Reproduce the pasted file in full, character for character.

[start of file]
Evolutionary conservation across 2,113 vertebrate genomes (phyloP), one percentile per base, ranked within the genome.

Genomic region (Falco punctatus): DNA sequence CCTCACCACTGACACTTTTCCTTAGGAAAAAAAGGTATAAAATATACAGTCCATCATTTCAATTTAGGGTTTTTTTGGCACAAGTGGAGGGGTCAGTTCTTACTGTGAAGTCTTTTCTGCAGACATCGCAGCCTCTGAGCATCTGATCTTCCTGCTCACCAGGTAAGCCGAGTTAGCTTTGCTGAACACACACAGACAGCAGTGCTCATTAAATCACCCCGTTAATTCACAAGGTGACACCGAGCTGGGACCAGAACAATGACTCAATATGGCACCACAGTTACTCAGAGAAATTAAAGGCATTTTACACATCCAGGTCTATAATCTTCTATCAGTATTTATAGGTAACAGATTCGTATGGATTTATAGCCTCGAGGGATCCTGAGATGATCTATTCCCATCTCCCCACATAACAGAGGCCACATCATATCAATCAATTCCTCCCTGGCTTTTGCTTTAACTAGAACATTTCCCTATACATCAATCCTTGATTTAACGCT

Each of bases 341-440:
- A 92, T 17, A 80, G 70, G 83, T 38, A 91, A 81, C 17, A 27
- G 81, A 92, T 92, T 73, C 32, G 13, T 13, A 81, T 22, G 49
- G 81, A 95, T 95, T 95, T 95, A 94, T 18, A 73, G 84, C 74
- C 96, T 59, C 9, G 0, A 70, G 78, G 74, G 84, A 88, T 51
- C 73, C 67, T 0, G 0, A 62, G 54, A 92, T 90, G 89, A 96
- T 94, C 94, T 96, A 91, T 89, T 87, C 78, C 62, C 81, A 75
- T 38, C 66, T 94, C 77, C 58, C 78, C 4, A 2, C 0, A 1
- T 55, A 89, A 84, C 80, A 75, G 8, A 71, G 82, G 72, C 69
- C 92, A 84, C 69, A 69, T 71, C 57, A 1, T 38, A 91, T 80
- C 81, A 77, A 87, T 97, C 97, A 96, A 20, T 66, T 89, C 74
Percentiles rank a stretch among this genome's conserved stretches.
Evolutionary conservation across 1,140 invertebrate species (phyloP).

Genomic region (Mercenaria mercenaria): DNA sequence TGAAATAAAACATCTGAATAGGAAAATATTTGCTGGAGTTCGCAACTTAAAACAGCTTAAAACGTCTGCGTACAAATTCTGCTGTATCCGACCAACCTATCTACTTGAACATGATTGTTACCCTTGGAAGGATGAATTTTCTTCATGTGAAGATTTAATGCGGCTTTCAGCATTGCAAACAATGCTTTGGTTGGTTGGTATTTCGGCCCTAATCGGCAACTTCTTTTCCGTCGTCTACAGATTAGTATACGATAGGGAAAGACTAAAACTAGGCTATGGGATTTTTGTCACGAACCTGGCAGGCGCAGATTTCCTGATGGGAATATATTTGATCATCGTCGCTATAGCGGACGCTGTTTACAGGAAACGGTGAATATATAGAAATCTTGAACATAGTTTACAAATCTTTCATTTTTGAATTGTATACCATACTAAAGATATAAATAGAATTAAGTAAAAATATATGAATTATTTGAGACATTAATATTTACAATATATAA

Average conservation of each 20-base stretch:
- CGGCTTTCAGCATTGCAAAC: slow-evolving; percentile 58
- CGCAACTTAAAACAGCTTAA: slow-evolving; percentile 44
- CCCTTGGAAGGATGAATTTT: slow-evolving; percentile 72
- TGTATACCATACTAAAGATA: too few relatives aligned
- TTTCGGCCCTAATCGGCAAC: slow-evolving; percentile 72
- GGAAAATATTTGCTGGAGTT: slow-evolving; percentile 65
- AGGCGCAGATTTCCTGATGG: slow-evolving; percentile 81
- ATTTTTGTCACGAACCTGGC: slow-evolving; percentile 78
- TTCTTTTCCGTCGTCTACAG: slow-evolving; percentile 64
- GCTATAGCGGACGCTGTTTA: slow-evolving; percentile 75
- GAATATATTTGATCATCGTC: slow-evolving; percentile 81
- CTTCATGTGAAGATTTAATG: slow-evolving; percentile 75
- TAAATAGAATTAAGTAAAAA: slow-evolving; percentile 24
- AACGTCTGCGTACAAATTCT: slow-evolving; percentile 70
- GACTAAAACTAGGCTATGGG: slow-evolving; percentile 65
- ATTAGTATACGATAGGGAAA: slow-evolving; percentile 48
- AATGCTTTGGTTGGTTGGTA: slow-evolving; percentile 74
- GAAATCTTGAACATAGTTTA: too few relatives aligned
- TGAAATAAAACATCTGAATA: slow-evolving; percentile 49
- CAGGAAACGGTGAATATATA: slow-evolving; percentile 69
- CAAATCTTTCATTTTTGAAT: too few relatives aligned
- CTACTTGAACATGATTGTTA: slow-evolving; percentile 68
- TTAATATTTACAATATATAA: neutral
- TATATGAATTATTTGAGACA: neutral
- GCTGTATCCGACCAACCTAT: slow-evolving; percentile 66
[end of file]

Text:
Evolutionary conservation across 2,113 vertebrate genomes (phyloP), one percentile per base, ranked within the genome.

Genomic region (Falco punctatus): DNA sequence CCTCACCACTGACACTTTTCCTTAGGAAAAAAAGGTATAAAATATACAGTCCATCATTTCAATTTAGGGTTTTTTTGGCACAAGTGGAGGGGTCAGTTCTTACTGTGAAGTCTTTTCTGCAGACATCGCAGCCTCTGAGCATCTGATCTTCCTGCTCACCAGGTAAGCCGAGTTAGCTTTGCTGAACACACACAGACAGCAGTGCTCATTAAATCACCCCGTTAATTCACAAGGTGACACCGAGCTGGGACCAGAACAATGACTCAATATGGCACCACAGTTACTCAGAGAAATTAAAGGCATTTTACACATCCAGGTCTATAATCTTCTATCAGTATTTATAGGTAACAGATTCGTATGGATTTATAGCCTCGAGGGATCCTGAGATGATCTATTCCCATCTCCCCACATAACAGAGGCCACATCATATCAATCAATTCCTCCCTGGCTTTTGCTTTAACTAGAACATTTCCCTATACATCAATCCTTGATTTAACGCT

Each of bases 341-440:
- A 92, T 17, A 80, G 70, G 83, T 38, A 91, A 81, C 17, A 27
- G 81, A 92, T 92, T 73, C 32, G 13, T 13, A 81, T 22, G 49
- G 81, A 95, T 95, T 95, T 95, A 94, T 18, A 73, G 84, C 74
- C 96, T 59, C 9, G 0, A 70, G 78, G 74, G 84, A 88, T 51
- C 73, C 67, T 0, G 0, A 62, G 54, A 92, T 90, G 89, A 96
- T 94, C 94, T 96, A 91, T 89, T 87, C 78, C 62, C 81, A 75
- T 38, C 66, T 94, C 77, C 58, C 78, C 4, A 2, C 0, A 1
- T 55, A 89, A 84, C 80, A 75, G 8, A 71, G 82, G 72, C 69
- C 92, A 84, C 69, A 69, T 71, C 57, A 1, T 38, A 91, T 80
- C 81, A 77, A 87, T 97, C 97, A 96, A 20, T 66, T 89, C 74
Percentiles rank a stretch among this genome's conserved stretches.
Evolutionary conservation across 1,140 invertebrate species (phyloP).

Genomic region (Mercenaria mercenaria): DNA sequence TGAAATAAAACATCTGAATAGGAAAATATTTGCTGGAGTTCGCAACTTAAAACAGCTTAAAACGTCTGCGTACAAATTCTGCTGTATCCGACCAACCTATCTACTTGAACATGATTGTTACCCTTGGAAGGATGAATTTTCTTCATGTGAAGATTTAATGCGGCTTTCAGCATTGCAAACAATGCTTTGGTTGGTTGGTATTTCGGCCCTAATCGGCAACTTCTTTTCCGTCGTCTACAGATTAGTATACGATAGGGAAAGACTAAAACTAGGCTATGGGATTTTTGTCACGAACCTGGCAGGCGCAGATTTCCTGATGGGAATATATTTGATCATCGTCGCTATAGCGGACGCTGTTTACAGGAAACGGTGAATATATAGAAATCTTGAACATAGTTTACAAATCTTTCATTTTTGAATTGTATACCATACTAAAGATATAAATAGAATTAAGTAAAAATATATGAATTATTTGAGACATTAATATTTACAATATATAA

Average conservation of each 20-base stretch:
- CGGCTTTCAGCATTGCAAAC: slow-evolving; percentile 58
- CGCAACTTAAAACAGCTTAA: slow-evolving; percentile 44
- CCCTTGGAAGGATGAATTTT: slow-evolving; percentile 72
- TGTATACCATACTAAAGATA: too few relatives aligned
- TTTCGGCCCTAATCGGCAAC: slow-evolving; percentile 72
- GGAAAATATTTGCTGGAGTT: slow-evolving; percentile 65
- AGGCGCAGATTTCCTGATGG: slow-evolving; percentile 81
- ATTTTTGTCACGAACCTGGC: slow-evolving; percentile 78
- TTCTTTTCCGTCGTCTACAG: slow-evolving; percentile 64
- GCTATAGCGGACGCTGTTTA: slow-evolving; percentile 75
- GAATATATTTGATCATCGTC: slow-evolving; percentile 81
- CTTCATGTGAAGATTTAATG: slow-evolving; percentile 75
- TAAATAGAATTAAGTAAAAA: slow-evolving; percentile 24
- AACGTCTGCGTACAAATTCT: slow-evolving; percentile 70
- GACTAAAACTAGGCTATGGG: slow-evolving; percentile 65
- ATTAGTATACGATAGGGAAA: slow-evolving; percentile 48
- AATGCTTTGGTTGGTTGGTA: slow-evolving; percentile 74
- GAAATCTTGAACATAGTTTA: too few relatives aligned
- TGAAATAAAACATCTGAATA: slow-evolving; percentile 49
- CAGGAAACGGTGAATATATA: slow-evolving; percentile 69
- CAAATCTTTCATTTTTGAAT: too few relatives aligned
- CTACTTGAACATGATTGTTA: slow-evolving; percentile 68
- TTAATATTTACAATATATAA: neutral
- TATATGAATTATTTGAGACA: neutral
- GCTGTATCCGACCAACCTAT: slow-evolving; percentile 66